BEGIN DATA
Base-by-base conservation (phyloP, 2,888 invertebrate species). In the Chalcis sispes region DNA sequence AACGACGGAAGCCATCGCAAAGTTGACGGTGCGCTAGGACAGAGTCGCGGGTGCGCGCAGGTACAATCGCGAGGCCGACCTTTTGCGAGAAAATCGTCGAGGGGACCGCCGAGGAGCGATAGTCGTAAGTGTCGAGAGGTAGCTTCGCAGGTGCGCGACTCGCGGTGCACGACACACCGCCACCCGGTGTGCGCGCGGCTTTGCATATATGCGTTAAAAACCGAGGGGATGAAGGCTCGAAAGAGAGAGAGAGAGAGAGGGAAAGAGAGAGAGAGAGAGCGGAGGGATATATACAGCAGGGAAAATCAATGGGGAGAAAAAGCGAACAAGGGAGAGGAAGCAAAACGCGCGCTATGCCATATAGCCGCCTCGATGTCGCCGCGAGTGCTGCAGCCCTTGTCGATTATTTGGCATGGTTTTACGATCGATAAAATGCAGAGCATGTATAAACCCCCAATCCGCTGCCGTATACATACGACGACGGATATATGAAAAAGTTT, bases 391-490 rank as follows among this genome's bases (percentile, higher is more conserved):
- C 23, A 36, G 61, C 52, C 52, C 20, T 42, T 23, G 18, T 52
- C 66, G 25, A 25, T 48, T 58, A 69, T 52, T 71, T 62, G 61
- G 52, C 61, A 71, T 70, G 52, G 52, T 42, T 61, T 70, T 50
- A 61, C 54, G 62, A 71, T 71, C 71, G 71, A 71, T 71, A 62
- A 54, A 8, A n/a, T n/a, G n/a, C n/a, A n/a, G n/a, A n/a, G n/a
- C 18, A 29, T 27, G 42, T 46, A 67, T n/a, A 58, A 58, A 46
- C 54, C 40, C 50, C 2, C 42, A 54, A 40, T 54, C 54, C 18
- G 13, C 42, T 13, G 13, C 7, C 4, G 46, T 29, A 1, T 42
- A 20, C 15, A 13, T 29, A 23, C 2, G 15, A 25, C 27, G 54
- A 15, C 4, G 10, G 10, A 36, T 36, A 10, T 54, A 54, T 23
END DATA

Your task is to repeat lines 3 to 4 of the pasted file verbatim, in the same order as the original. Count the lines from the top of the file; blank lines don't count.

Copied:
- C 66, G 25, A 25, T 48, T 58, A 69, T 52, T 71, T 62, G 61
- G 52, C 61, A 71, T 70, G 52, G 52, T 42, T 61, T 70, T 50